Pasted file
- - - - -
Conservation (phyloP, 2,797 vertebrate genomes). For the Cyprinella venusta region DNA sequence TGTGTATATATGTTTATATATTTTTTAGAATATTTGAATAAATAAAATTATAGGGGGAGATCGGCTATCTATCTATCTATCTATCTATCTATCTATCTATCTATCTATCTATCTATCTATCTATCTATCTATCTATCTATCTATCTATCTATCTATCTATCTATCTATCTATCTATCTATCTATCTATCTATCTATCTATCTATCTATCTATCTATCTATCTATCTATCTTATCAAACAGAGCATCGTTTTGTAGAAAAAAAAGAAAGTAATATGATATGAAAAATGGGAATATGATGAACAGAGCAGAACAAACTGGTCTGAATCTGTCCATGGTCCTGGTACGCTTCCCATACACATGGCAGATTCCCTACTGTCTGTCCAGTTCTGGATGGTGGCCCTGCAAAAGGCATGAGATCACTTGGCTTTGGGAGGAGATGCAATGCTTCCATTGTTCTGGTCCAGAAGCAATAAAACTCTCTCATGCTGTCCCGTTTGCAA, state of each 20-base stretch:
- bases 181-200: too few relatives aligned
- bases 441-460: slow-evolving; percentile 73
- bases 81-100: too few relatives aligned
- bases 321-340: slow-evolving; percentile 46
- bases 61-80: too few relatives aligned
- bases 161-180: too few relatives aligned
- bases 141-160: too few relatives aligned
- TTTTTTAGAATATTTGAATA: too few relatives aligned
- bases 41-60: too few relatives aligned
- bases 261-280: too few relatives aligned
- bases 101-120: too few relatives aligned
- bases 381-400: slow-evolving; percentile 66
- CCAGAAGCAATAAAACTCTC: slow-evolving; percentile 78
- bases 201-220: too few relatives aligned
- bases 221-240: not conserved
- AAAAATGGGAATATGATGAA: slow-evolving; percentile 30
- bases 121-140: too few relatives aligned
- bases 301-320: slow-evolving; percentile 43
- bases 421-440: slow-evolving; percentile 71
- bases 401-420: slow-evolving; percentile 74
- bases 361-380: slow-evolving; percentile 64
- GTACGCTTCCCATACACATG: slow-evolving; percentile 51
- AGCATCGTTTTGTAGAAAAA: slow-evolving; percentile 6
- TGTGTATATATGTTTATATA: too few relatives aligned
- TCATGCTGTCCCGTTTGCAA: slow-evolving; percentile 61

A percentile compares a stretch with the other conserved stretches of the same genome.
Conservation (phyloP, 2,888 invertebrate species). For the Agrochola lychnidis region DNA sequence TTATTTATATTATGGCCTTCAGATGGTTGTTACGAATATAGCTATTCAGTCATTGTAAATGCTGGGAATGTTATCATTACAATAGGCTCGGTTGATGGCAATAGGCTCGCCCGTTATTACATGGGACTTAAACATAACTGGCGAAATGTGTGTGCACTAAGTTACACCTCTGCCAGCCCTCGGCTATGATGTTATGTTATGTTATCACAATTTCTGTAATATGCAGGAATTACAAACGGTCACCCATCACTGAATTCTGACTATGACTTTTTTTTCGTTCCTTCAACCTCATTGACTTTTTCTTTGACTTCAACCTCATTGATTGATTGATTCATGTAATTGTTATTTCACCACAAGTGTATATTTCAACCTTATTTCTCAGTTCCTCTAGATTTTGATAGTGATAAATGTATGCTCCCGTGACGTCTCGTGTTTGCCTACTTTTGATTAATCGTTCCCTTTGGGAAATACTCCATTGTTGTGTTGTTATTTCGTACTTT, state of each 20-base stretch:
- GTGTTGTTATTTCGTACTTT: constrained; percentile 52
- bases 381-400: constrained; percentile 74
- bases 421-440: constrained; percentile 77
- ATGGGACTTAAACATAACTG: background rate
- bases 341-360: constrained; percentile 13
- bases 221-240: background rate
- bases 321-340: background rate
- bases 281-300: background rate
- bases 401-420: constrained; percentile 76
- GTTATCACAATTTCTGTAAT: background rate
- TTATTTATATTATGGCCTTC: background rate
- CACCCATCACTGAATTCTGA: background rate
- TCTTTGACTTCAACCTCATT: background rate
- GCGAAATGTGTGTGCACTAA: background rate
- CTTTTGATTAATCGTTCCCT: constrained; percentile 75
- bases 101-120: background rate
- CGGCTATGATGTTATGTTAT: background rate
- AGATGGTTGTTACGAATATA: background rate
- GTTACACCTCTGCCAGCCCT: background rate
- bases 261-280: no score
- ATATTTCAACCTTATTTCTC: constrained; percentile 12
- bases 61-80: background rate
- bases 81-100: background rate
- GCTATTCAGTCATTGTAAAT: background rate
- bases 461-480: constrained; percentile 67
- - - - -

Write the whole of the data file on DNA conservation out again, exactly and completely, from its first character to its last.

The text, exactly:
Conservation (phyloP, 2,797 vertebrate genomes). For the Cyprinella venusta region DNA sequence TGTGTATATATGTTTATATATTTTTTAGAATATTTGAATAAATAAAATTATAGGGGGAGATCGGCTATCTATCTATCTATCTATCTATCTATCTATCTATCTATCTATCTATCTATCTATCTATCTATCTATCTATCTATCTATCTATCTATCTATCTATCTATCTATCTATCTATCTATCTATCTATCTATCTATCTATCTATCTATCTATCTATCTATCTATCTATCTTATCAAACAGAGCATCGTTTTGTAGAAAAAAAAGAAAGTAATATGATATGAAAAATGGGAATATGATGAACAGAGCAGAACAAACTGGTCTGAATCTGTCCATGGTCCTGGTACGCTTCCCATACACATGGCAGATTCCCTACTGTCTGTCCAGTTCTGGATGGTGGCCCTGCAAAAGGCATGAGATCACTTGGCTTTGGGAGGAGATGCAATGCTTCCATTGTTCTGGTCCAGAAGCAATAAAACTCTCTCATGCTGTCCCGTTTGCAA, state of each 20-base stretch:
- bases 181-200: too few relatives aligned
- bases 441-460: slow-evolving; percentile 73
- bases 81-100: too few relatives aligned
- bases 321-340: slow-evolving; percentile 46
- bases 61-80: too few relatives aligned
- bases 161-180: too few relatives aligned
- bases 141-160: too few relatives aligned
- TTTTTTAGAATATTTGAATA: too few relatives aligned
- bases 41-60: too few relatives aligned
- bases 261-280: too few relatives aligned
- bases 101-120: too few relatives aligned
- bases 381-400: slow-evolving; percentile 66
- CCAGAAGCAATAAAACTCTC: slow-evolving; percentile 78
- bases 201-220: too few relatives aligned
- bases 221-240: not conserved
- AAAAATGGGAATATGATGAA: slow-evolving; percentile 30
- bases 121-140: too few relatives aligned
- bases 301-320: slow-evolving; percentile 43
- bases 421-440: slow-evolving; percentile 71
- bases 401-420: slow-evolving; percentile 74
- bases 361-380: slow-evolving; percentile 64
- GTACGCTTCCCATACACATG: slow-evolving; percentile 51
- AGCATCGTTTTGTAGAAAAA: slow-evolving; percentile 6
- TGTGTATATATGTTTATATA: too few relatives aligned
- TCATGCTGTCCCGTTTGCAA: slow-evolving; percentile 61

A percentile compares a stretch with the other conserved stretches of the same genome.
Conservation (phyloP, 2,888 invertebrate species). For the Agrochola lychnidis region DNA sequence TTATTTATATTATGGCCTTCAGATGGTTGTTACGAATATAGCTATTCAGTCATTGTAAATGCTGGGAATGTTATCATTACAATAGGCTCGGTTGATGGCAATAGGCTCGCCCGTTATTACATGGGACTTAAACATAACTGGCGAAATGTGTGTGCACTAAGTTACACCTCTGCCAGCCCTCGGCTATGATGTTATGTTATGTTATCACAATTTCTGTAATATGCAGGAATTACAAACGGTCACCCATCACTGAATTCTGACTATGACTTTTTTTTCGTTCCTTCAACCTCATTGACTTTTTCTTTGACTTCAACCTCATTGATTGATTGATTCATGTAATTGTTATTTCACCACAAGTGTATATTTCAACCTTATTTCTCAGTTCCTCTAGATTTTGATAGTGATAAATGTATGCTCCCGTGACGTCTCGTGTTTGCCTACTTTTGATTAATCGTTCCCTTTGGGAAATACTCCATTGTTGTGTTGTTATTTCGTACTTT, state of each 20-base stretch:
- GTGTTGTTATTTCGTACTTT: constrained; percentile 52
- bases 381-400: constrained; percentile 74
- bases 421-440: constrained; percentile 77
- ATGGGACTTAAACATAACTG: background rate
- bases 341-360: constrained; percentile 13
- bases 221-240: background rate
- bases 321-340: background rate
- bases 281-300: background rate
- bases 401-420: constrained; percentile 76
- GTTATCACAATTTCTGTAAT: background rate
- TTATTTATATTATGGCCTTC: background rate
- CACCCATCACTGAATTCTGA: background rate
- TCTTTGACTTCAACCTCATT: background rate
- GCGAAATGTGTGTGCACTAA: background rate
- CTTTTGATTAATCGTTCCCT: constrained; percentile 75
- bases 101-120: background rate
- CGGCTATGATGTTATGTTAT: background rate
- AGATGGTTGTTACGAATATA: background rate
- GTTACACCTCTGCCAGCCCT: background rate
- bases 261-280: no score
- ATATTTCAACCTTATTTCTC: constrained; percentile 12
- bases 61-80: background rate
- bases 81-100: background rate
- GCTATTCAGTCATTGTAAAT: background rate
- bases 461-480: constrained; percentile 67